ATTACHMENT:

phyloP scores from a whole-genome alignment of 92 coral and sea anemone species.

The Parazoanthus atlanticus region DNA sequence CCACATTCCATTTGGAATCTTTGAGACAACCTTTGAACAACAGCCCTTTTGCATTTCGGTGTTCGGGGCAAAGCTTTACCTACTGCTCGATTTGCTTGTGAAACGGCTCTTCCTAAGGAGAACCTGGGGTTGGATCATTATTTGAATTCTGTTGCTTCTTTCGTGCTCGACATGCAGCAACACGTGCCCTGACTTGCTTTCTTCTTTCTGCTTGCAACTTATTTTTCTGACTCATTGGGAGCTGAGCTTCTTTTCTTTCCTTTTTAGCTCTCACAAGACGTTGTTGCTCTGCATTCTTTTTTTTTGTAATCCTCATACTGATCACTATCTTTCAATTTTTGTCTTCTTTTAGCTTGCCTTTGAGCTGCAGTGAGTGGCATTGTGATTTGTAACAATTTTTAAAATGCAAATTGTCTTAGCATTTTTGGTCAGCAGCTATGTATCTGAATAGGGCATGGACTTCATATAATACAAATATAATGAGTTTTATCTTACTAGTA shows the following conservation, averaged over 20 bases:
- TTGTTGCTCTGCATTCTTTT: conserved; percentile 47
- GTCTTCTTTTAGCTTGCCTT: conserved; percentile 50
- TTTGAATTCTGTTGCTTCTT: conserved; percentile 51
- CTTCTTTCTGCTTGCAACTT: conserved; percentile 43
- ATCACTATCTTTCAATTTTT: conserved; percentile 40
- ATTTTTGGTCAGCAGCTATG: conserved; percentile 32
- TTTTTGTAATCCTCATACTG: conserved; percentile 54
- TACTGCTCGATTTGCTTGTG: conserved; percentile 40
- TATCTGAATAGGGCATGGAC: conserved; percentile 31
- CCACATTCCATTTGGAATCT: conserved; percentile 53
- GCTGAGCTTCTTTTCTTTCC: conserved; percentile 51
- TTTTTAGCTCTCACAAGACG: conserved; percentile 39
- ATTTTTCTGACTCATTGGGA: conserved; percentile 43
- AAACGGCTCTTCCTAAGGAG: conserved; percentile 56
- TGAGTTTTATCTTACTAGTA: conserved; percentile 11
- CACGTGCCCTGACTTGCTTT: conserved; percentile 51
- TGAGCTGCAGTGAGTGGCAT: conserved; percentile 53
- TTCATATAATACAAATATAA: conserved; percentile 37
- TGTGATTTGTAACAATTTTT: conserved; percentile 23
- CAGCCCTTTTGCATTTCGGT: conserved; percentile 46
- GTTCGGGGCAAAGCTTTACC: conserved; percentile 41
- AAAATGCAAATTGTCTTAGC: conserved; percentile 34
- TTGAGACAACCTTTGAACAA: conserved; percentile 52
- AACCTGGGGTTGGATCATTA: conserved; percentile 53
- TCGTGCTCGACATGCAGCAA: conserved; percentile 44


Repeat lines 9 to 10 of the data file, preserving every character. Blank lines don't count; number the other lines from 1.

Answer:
- TTTTTGTAATCCTCATACTG: conserved; percentile 54
- TACTGCTCGATTTGCTTGTG: conserved; percentile 40